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6

Jan Garbarek: Popofoni

Duncan Heining By

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Popofoni was originally issued as a double LP in the early seventies. It was both a reaction and a response by a number of Norwegian composers to a spurious debate that had taken place on Norwegian television in 1969. The debate pitted proponents of popular culture against spokespeople for European Art Music. Popofoni was intended an "artpolitical" manifesto that aimed to "show how 'art for the masses' could be created" that both considered "the needs of a growing mass culture but at the same time reflected a high standard of creative endeavour"

The connections between composers linked here through the Ny Musikk group and the rising new generation of jazz musicians were very strong. These composers saw common cause with these musicians in breaking the conservative stranglehold that operated on cultural activity in Norway at the time and which this debate represented. It is worth brearing in mind also, that the African-American composer George Russell had been resident in Norway during the sixties and had been a member of Ny Musikk -composer Kåre Kolberg wrote the sleevenotes for Russell's masterpiece Electronic Sonata for Souls Loved by Nature. And, of course, Russell used Garbarek, Andersen, Rypdal and Christensen -all present here—in his Norwegian sextet and larger ensembles.

Even in those more enlightened times, the prospect that music as experimental, challenging, ironic and satirical as this might have found a mass audience seems unlikely. However, now released on CD, Popofoni is much more than just an historical document. On the one hand, it places several of Norway's finest young jazz players of the period—and now its most renowned—in settings that were at or beyond the boundaries of avant-garde jazz. On the other, it offers a fascinating glimpse into what can happen when jazz and contemporary composition meet. Third Stream? Fifth Column, more like.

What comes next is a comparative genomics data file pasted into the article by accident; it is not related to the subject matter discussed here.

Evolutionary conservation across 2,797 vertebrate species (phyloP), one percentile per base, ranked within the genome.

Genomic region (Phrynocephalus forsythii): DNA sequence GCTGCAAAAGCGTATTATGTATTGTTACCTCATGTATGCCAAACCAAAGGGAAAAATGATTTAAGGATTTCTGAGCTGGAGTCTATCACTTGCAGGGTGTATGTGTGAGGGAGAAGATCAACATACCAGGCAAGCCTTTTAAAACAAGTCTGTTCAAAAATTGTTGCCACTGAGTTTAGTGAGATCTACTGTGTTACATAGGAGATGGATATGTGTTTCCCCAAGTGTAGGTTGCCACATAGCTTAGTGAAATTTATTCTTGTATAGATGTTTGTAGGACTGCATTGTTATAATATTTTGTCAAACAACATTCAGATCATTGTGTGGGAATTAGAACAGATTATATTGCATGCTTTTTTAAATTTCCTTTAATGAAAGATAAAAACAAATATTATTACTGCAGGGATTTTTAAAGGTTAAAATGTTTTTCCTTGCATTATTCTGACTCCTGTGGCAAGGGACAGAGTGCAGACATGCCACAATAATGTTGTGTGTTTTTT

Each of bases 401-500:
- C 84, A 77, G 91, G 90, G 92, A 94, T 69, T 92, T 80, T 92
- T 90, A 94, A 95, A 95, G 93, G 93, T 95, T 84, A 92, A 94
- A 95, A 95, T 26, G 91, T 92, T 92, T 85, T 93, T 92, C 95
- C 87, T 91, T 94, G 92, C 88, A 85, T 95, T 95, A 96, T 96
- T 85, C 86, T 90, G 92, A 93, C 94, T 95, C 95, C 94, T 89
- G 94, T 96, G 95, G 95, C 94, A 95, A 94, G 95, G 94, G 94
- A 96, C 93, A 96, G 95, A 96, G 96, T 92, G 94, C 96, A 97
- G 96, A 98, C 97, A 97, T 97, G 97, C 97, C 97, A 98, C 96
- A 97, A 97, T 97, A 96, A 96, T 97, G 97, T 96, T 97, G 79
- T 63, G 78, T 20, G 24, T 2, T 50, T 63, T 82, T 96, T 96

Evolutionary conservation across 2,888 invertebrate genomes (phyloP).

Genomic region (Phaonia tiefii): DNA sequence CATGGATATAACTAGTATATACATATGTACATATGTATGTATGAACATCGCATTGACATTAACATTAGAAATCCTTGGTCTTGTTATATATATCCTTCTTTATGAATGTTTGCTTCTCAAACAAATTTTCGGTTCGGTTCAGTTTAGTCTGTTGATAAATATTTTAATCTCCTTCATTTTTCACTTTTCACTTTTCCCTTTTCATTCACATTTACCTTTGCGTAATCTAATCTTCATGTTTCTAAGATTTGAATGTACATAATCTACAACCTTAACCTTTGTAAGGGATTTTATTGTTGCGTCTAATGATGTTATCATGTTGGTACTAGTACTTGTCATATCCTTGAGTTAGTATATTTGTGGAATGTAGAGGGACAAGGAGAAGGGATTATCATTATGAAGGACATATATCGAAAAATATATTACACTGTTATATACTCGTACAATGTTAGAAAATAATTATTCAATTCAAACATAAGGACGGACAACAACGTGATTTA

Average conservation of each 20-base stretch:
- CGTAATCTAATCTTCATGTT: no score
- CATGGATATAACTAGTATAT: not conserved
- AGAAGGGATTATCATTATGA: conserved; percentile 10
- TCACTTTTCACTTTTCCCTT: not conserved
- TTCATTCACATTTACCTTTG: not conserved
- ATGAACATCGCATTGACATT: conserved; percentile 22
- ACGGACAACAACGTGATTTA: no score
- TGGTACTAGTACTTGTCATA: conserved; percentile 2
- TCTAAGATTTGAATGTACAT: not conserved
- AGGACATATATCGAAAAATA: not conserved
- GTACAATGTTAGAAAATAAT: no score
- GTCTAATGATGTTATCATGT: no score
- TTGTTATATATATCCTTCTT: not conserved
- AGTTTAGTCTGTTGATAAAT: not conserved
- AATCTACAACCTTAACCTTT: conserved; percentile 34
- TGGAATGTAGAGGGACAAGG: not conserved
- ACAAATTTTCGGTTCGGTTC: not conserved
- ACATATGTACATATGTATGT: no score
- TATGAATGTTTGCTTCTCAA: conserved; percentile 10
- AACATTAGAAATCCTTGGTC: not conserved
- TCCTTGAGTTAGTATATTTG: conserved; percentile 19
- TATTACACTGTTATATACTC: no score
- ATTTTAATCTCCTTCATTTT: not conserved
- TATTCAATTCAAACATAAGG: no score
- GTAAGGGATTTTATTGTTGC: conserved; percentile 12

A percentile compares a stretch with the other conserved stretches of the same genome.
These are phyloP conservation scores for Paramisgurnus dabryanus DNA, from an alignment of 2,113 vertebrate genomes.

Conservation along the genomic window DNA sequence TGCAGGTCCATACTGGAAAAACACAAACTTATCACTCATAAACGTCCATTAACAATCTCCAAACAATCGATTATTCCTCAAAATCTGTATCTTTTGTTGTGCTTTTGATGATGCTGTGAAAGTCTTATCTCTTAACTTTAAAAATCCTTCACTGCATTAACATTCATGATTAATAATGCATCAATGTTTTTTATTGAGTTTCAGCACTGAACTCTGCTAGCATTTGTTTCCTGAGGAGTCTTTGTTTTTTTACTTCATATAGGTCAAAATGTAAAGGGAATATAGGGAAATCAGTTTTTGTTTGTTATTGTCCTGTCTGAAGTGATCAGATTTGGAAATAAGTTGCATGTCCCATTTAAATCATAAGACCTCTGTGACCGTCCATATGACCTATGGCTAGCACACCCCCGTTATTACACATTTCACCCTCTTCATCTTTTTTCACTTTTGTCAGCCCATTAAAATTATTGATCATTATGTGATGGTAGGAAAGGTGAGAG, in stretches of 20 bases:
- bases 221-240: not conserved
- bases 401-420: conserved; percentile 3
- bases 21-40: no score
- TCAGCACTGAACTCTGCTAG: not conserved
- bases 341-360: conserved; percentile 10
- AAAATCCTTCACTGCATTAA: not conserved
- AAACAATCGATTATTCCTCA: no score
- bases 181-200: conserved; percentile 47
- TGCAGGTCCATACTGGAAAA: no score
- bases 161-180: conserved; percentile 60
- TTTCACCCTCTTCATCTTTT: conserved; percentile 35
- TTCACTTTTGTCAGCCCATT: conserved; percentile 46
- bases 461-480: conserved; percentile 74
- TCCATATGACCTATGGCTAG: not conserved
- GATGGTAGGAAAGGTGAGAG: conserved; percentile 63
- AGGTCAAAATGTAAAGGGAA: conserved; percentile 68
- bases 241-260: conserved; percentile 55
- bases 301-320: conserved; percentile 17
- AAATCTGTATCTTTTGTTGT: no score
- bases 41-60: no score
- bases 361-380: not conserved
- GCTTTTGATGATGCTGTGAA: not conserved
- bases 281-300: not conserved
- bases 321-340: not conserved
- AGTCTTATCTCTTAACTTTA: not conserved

All of these musicians, in their own ways, continue to push the limits of what jazz might be, though those familiar with Jan Garbarek's ECM recordings and with Karin Krog's more mainstream music may be surprised to hear these artists in such 'out' settings. But Popofoni represents a unique and highly successful moment, a genuine coming-together, of two musical approaches. What is presented here feels more authentic than, for example, other similar attempts—whether we go back to the fifties and Birth of the Third Stream (1957), to the seventies and Krzysztof Penderecki's Actions featuring Don Cherry (1971) or come more up-to-date and Mark Anthony Turnage's collaboration with John Scofield on Scorched (2004). More than that, there is a naturalness to these six pieces—fragmentary and abstract, though they are—that allows the (open-minded) listener in.

Each of these composers seem to understand jazz—Janson worked as jazz pianist whilst he was a student. And, if there is a dominant influence—or set of influences—here, then this or these must surely lie in the music that Miles Davis was making at the time. One critic wrote later perceptively of Miles' "attempt to make Ellington dance with Stockhausen." Davis had been introduced to Karlheinz Stockhausen's music by cellist/composer Paul Buckmaster and that influence is most immediately apparent in the abrupt elisions and floating textures that one often hears on the trumpeter's post-Bitches Brew albums.

The other influence, I suspect, is George Russell, who was also influenced by Stockhausen—Russell's big band had performed in Copenhagen alongside Stockhausen conducting his monumental Gruppen for three orchestras in 1965/6. In particular, Russell took on board Stockhausen's conception of the 'moment form' (defined as "a formal unit in a particular composition that is recognizable by a personal and unmistakable character"), as well as his use of live electronics. And, obviously, there is the influence of Stockhausen himself on five of the composers represented on Popofoni—I am excluding Terje Rypdal.